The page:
I have seen a recent surge in dashboard companies and cloud-based BI software which he may be what he’s talking about here. Tableau certainly has enough momentum to buy out some small dashboard vendors and incorporate some of their features into its own, already feature-rich platform, but I don’t see this as being a major conclusion to watch out for in 2014.
We Can Finally Realize the Full Potential of Data Scientists
This is the prediction that I would have made had I not read Prakash’s article first. I see this year as the rise of the data scientist. A data scientist is an advanced form of business analyst. A data scientist builds on techniques and theories from many fields, including mathematics, statistics, data engineering, pattern recognition, visualization, uncertainly modeling, and data warehousing with the goal of extracting meaning from data.
I believe that this year will bring the biggest improvements in visualization and ETL tools that will allow data scientists to focus on extracting meaning from their data instead of spending the majority of their time moving data around. We have already seen some great tools from Varigence and LeapFrogBI that speed up ETL development greatly. If we combine those advancements with visualization tools like Tableau and QlikView, I think we might be able to expect a new level of BI to come about.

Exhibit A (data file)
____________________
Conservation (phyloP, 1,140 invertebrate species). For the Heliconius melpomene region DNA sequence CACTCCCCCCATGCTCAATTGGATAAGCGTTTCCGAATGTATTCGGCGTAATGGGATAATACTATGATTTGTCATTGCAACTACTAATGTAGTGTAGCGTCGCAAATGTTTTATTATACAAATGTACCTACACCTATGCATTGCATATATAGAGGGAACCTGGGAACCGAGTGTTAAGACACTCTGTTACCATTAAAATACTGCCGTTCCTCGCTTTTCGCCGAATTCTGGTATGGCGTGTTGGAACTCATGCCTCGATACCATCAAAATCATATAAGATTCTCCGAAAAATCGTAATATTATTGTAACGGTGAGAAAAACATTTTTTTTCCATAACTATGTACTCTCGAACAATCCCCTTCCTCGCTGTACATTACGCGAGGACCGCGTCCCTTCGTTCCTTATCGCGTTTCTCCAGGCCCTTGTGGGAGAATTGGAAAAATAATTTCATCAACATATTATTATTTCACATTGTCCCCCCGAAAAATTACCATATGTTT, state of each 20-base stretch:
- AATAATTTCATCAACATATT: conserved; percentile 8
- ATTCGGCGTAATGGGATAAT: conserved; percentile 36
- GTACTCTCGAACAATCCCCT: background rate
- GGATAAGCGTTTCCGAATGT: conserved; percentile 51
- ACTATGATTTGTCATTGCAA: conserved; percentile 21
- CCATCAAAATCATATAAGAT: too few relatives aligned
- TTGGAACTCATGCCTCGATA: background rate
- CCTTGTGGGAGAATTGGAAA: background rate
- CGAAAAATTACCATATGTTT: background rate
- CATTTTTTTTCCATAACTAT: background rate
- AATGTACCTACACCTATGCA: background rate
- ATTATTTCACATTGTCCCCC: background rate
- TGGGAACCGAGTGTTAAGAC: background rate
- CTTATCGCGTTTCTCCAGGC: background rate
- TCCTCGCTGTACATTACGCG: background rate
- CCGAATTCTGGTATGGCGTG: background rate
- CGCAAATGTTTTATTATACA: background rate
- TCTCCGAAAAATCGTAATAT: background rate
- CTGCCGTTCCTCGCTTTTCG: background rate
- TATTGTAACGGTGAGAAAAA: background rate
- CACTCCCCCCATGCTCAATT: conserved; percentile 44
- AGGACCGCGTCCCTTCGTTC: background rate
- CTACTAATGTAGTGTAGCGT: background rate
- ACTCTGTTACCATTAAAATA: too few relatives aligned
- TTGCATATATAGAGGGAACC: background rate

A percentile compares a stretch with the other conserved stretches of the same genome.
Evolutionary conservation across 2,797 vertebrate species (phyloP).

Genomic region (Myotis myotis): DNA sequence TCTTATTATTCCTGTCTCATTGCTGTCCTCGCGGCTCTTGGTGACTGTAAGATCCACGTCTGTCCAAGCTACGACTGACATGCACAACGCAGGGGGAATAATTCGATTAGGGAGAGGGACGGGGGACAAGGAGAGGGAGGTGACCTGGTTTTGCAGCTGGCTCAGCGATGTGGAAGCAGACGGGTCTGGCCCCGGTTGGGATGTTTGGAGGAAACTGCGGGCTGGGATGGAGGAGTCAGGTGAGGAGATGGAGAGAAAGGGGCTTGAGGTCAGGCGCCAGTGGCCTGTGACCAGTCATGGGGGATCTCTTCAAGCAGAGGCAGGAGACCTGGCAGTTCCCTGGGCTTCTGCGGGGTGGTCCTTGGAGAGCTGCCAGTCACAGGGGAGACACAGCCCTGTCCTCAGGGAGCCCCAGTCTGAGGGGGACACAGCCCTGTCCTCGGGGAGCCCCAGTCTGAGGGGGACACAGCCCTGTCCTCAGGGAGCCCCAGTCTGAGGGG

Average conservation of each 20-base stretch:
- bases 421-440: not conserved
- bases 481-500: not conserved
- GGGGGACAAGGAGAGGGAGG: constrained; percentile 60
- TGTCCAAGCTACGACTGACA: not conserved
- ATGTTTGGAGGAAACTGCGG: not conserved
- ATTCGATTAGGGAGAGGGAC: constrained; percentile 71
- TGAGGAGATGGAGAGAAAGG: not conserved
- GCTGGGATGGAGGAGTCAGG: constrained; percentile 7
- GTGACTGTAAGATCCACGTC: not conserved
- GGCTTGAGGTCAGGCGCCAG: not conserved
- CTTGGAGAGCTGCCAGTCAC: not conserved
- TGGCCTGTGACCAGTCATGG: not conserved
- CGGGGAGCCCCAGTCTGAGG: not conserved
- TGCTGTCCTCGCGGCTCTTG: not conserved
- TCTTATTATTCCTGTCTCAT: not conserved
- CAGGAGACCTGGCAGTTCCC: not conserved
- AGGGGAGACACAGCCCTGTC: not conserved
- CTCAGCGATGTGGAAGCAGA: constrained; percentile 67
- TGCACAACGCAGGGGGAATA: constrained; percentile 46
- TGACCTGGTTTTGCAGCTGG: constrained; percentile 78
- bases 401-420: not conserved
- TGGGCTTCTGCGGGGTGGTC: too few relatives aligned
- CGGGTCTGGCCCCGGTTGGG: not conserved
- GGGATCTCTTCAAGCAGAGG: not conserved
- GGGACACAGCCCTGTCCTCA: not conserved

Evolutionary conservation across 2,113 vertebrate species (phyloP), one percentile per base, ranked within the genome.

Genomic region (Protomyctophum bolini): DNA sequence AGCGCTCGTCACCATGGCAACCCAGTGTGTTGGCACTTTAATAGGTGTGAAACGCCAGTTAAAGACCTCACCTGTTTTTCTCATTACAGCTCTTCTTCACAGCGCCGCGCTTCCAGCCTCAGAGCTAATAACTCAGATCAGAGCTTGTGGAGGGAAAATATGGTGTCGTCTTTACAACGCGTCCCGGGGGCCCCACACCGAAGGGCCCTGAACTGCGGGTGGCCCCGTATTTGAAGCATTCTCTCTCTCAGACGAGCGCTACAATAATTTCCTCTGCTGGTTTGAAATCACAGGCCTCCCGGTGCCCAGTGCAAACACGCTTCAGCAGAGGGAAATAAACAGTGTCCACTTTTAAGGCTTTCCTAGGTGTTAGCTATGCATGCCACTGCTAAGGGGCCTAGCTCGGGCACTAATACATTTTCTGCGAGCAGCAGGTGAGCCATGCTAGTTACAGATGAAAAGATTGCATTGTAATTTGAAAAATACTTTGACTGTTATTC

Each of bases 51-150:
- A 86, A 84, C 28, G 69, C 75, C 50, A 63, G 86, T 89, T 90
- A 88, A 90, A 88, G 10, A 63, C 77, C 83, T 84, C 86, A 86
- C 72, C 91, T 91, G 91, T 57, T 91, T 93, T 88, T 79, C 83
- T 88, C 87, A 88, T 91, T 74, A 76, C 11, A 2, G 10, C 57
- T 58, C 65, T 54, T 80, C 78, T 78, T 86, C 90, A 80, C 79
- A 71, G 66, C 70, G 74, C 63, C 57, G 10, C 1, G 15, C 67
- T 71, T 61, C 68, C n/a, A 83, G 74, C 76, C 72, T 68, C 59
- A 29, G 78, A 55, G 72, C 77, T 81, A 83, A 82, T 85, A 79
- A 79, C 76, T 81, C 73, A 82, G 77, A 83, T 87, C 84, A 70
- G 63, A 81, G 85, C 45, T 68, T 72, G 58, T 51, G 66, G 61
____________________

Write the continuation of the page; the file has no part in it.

My predictions for business intelligence this year center on speed of development and ease of change. It is my belief that most business intelligence data warehouse projects that fail, fail because they aren’t flexible enough to keep up with changing business needs. We all say that we have to work at the speed of business, but what that really means is that we have to go rewrite our ETL packages every time a business user decides he wants to see some other piece of data that he never mentioned before or he wants to slice this data by some other dimension that was never talked about in the original design specifications.
If we all had a completely formed data warehouse, these changes wouldn’t be that big of a problem. However, few companies already have a perfect data warehouse. As hardware becomes cheaper and ram sizes keep going up, we are going to be less reliant on storing data in slow, physical data files. Instead we’ll start relying on virtual integration layers like QlikView or quicker modeling solutions like SSAS Tabular. But until we reach that data singularity, we can look at tools like BIML and LeapFrogBI to assist us in writing highly flexible ETL.
No matter what happens in 2014, it certainly purports to be an exciting year for business intelligence.
Brett Neuman has been developing business intelligence strategies for more than eight years at several fortune 500 companies. He has implemented data warehouse solutions and analytics strategies for many verticals including Health Care, Finance, Retail and Marketing. He has a strong background in application development, data warehouse architecture, data modeling, ETL, OLAP, reporting and dashboarding utilizing both the Business Objects and the Microsoft suite of Business Intelligence platforms. Brett joined StatSlice for the opportunity to empower organizations to make more effective business decisions through the availability of accurate, mission-critical information.